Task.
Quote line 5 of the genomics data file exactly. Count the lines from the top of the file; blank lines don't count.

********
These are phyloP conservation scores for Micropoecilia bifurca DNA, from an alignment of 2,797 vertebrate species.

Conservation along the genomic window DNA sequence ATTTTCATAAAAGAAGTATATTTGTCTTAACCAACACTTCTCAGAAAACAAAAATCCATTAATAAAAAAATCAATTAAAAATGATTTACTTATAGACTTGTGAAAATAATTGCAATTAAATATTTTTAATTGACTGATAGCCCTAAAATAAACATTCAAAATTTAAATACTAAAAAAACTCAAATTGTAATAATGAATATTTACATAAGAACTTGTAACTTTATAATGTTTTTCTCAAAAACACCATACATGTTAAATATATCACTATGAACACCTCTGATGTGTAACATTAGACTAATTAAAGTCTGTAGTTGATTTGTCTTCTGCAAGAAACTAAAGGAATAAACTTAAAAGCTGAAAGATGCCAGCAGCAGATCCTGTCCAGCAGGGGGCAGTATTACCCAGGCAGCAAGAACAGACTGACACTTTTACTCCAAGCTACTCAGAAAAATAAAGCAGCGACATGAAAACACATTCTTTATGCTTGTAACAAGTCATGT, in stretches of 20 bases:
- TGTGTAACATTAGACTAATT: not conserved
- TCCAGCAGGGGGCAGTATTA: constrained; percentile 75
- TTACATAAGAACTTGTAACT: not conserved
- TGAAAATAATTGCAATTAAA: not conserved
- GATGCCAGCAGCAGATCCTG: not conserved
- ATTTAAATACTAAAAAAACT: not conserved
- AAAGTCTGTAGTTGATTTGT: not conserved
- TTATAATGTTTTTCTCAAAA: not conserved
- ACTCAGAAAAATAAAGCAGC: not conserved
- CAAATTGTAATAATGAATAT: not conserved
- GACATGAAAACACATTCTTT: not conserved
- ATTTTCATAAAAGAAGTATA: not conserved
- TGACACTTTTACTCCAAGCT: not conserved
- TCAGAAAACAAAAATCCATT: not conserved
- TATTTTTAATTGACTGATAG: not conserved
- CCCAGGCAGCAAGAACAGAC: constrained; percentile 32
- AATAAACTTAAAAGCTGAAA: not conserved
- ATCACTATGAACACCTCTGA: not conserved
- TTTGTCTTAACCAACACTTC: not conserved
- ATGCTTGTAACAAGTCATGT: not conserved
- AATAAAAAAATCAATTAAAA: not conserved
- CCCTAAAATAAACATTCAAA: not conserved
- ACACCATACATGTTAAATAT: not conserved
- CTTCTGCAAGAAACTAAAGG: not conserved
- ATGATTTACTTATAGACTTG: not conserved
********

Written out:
- TTACATAAGAACTTGTAACT: not conserved